Disclaimer: This by no means is a technical review or benchmark of the Akitio Node Pro or Asus AMD Vega 64 on macOS.
Back in 2016, Razer announced the Razer Core; an external GPU that connected to the Razer's 'Blade Stealth' laptop over a Thunderbolt 3 connection. This was to offset the graphical computational from the laptop to the eGPU. This removed the limitations of crappy laptop GPUs, laptop cooling and the need for bulky 'gaming' laptops and desktop PCs.
It was a cool concept at the time, something I wished that came to the macOS platform since macOS is infamously known to not support gaming.
In comes macOS Mojave and a Apple Macbook 2017 13" without Touchbar. A device that has been used primarily as a macOS admin / dev machine (Munki, Parallels etc) This is the device that has a 2nd revision of the click-y butterfly keys (not the one with the dust membranes) and only 2 thunderbolt 3 ports. Both which are on the left side to my dismay.
It's a great laptop overall but lacks a sufficient graphics card to power anything graphically intense such as my 4K monitor at home. I ended up scouring the internet in search of an eGPU that suited my needs:
- Supported macOS 10.14.2 Mojave without driver installation
- Has 2 Thunderbolt 3 i/o ports (for daisy chaining purposes)
- Can fit a full size graphics card (An ASUS ROG Strix Vega 64 Left over from a regretful Windows 10 PC build)
- Doesn't look like it was designed by Michael Bay
- Has additional ports for peripherals
Can an eGPU provide sufficient power to a base Macbook Pro 13" for everyday needs?
After spending some time reading the eGPU.io website and forums, I've ended up with the Akitio Node Pro, an eGPU that meets most the above needs and then some. It's an aluminum box that has aesthetic remnants of the Apple G5 and compliments the overall set-up at home.
- Akitio Node Pro $520
- Asus ROG Strix Vega 64 8GB $899
- Noctua NF-A9 92mm fan (2200RPM) $29
- Corsair SF600 Platnium (600W) $190
- Additional Corsair SF Modular 6+2 PCIe Cable
eGPU Total Cost: $1,638 AUD
The Node Pro is a cinch to set-up, easily fitting a full-sized graphics card such as the Vega 64. I un-boxed it and connected it my Macbook Pro in under 5 minutes. The main issue of set-up was working out the cable situation since this was a Macbook Pro with only 2 thunderbolt ports.
This was all fine and dandy until I tried to play some DotA 2, the eGPU PSU was not powerful enough to push the Vega 64 card. I unfortunately ended up forking out some additional cash to get the card working with this enclosure.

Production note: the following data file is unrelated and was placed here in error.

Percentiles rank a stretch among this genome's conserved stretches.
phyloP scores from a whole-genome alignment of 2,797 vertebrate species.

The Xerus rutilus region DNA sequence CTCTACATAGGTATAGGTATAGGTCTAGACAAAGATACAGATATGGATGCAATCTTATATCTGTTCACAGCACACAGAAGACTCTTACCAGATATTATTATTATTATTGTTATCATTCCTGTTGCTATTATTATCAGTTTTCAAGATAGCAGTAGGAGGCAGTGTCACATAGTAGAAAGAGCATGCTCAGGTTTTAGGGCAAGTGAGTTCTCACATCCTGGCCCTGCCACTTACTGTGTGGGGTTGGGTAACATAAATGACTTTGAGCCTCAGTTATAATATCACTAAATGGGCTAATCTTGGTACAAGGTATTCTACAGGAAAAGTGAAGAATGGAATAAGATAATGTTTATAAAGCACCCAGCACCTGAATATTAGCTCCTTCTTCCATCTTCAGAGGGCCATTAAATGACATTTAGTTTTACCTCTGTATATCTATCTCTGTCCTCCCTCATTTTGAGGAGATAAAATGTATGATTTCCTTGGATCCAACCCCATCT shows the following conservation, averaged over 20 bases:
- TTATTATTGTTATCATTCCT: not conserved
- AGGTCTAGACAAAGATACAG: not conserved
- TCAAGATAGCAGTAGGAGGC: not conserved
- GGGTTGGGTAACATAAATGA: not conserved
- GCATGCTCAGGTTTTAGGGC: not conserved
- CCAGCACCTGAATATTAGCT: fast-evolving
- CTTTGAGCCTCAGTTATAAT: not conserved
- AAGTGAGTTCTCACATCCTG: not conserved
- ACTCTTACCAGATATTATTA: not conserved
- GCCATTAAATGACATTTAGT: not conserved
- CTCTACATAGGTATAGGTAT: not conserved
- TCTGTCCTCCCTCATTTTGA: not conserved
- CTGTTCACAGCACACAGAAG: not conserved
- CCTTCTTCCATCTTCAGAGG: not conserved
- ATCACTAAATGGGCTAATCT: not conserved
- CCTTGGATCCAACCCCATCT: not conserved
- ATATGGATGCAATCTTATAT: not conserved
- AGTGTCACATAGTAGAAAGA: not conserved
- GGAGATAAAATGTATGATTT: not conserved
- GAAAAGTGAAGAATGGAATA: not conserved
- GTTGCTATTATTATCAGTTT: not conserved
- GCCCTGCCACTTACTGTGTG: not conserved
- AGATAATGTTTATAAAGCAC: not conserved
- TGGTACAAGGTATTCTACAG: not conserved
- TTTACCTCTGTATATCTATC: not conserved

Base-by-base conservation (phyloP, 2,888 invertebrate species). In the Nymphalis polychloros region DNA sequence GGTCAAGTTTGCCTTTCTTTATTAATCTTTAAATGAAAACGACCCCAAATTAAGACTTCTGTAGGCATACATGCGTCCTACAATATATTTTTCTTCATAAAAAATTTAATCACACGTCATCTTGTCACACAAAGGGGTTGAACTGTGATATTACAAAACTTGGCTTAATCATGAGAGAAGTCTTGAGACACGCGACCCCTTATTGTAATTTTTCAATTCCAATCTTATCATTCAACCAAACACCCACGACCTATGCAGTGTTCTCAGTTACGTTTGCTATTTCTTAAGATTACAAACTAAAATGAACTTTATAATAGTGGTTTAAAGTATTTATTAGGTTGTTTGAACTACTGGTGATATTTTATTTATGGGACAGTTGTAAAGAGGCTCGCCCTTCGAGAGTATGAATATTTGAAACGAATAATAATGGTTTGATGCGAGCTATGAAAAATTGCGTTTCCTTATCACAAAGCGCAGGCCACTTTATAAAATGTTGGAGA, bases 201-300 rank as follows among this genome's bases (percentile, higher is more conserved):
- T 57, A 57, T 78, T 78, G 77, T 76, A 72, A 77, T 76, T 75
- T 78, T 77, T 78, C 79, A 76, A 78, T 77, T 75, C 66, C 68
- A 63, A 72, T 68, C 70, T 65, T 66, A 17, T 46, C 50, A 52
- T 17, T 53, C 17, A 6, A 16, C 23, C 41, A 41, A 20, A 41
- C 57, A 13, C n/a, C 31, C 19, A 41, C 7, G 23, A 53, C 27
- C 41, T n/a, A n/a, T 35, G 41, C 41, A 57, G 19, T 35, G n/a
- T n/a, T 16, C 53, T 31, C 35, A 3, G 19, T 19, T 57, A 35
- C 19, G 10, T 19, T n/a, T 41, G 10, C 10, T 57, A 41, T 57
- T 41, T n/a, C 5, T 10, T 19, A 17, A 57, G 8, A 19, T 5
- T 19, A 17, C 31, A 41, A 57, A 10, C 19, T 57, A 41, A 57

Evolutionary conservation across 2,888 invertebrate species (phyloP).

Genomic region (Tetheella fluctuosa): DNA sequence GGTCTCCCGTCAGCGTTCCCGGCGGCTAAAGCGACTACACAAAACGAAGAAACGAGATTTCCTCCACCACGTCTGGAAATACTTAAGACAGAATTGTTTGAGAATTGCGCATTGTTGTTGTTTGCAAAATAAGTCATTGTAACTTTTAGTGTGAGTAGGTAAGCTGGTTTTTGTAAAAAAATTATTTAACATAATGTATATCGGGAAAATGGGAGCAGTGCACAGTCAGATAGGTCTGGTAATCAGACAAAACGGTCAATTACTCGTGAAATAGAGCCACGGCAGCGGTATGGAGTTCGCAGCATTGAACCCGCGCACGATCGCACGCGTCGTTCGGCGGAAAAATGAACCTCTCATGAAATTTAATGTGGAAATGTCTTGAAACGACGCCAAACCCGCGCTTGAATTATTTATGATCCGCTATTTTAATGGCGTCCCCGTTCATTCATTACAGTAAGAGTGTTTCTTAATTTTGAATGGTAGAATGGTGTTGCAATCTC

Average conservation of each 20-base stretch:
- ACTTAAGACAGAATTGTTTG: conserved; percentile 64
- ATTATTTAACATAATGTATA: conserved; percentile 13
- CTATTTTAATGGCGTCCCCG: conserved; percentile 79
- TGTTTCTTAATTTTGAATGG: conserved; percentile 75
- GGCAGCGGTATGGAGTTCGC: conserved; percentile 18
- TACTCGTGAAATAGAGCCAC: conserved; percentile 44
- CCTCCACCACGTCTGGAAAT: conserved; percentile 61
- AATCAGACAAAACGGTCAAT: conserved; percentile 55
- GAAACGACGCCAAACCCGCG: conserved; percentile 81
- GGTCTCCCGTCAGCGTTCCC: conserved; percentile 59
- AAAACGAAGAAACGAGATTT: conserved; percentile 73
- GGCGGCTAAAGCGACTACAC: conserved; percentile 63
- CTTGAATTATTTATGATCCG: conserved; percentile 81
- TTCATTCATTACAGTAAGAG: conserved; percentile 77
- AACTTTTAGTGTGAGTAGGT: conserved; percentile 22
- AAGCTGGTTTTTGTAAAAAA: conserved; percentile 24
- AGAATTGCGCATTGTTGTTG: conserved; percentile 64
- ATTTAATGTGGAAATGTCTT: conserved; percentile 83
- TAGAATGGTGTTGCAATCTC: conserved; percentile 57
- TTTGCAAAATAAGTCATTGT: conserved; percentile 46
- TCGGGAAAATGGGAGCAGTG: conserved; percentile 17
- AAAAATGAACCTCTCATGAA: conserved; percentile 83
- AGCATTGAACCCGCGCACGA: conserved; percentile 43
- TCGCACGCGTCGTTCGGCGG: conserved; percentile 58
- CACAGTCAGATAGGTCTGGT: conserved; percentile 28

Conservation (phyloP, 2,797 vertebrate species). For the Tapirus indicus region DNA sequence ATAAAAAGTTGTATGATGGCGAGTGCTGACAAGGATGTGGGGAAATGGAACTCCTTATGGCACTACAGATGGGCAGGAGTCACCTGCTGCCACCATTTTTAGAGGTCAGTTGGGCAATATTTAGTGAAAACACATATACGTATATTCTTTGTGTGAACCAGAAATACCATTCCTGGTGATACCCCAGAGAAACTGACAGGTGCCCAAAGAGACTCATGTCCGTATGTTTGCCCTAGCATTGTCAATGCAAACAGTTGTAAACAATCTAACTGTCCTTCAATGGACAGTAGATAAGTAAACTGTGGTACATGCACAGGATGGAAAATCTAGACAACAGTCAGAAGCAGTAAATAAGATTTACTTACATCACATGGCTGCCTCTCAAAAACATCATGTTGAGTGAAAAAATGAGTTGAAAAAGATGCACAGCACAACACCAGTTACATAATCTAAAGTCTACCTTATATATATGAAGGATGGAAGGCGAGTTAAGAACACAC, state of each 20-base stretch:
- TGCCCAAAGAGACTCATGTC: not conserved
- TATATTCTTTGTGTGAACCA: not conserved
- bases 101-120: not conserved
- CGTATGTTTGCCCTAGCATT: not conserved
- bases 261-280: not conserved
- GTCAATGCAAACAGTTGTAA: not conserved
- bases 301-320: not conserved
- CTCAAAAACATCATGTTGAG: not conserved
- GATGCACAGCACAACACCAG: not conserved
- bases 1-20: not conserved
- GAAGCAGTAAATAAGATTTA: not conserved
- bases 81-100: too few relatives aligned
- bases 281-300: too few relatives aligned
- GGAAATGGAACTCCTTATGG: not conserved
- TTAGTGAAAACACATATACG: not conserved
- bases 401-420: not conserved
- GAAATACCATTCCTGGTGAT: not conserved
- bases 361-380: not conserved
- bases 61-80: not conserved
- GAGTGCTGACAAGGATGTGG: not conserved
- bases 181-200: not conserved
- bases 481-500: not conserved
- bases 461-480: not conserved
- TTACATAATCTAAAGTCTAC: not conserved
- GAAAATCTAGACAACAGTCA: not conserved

A SFX based 500W+ PSU was recommended to power the Vega 64, I'm using the Corsair SF600 platinum as it is sufficient for my needs and comes with fancy braided cables as standard. I unfortunately didn't plan ahead and needed to buy an additional 6+2 PCIe modular cable as the stock ones from the Akitio PSU are soldered (I mean you could if you knew your way around creating cables)
The Noctua NF-A9 was purchased to replace the stock mag-lev fan which was audible at all times (idle + load) which I'm very disappointed in.
Installation was a bitch, you need to dismantle the whole eGPU, it's not a delicate process, just a tedious one. If you're looking for instructions, please refer to this one: Akitio Node Pro PSU Replacement Guide
After that whole debacle, the customised Akitio Node Pro works completely fine. It fires up and is silent when idle thanks to the Noctua fan. The Vega's fans spin up only during fights in Dota 2 which is fine as the triple fan on the card is not the quietest solution.
The eGPU increased the framerate from 20-30fps @1080p to 60fps @4K in Dota 2 (Vulkan Exclusive Full Screen mode)
I'm not happy with the state of eGPUs on MacOS or generally. The amount of bottlenecking and untapped potential over Thunderbolt 3 means I'm not taking advantage of the card.
Hardware wise, I wish Akitio either provided a better PSU and a silent exhaust fan with the Node Pro. Retrospectively, I should've bought the Sonnet Breakaway 650W eGPU.
- Has an additional Thunderbolt 3 post for expansion via daisy chaining
- More value than a Blackmagic Vega 56 Pro eGPU
- MacOS seems to run faster
- Ease of use for macOS devices
- Slim and aesthetically pleasing case
- Stock 400W PSU can only support GFX cards under 200W
- Stock 92mm exhaust fan is audible at all times
- Installation of PSU & exhaust fan requires full dismantling of eGPU enclosure
- eGPUs are still expensive for what they deliver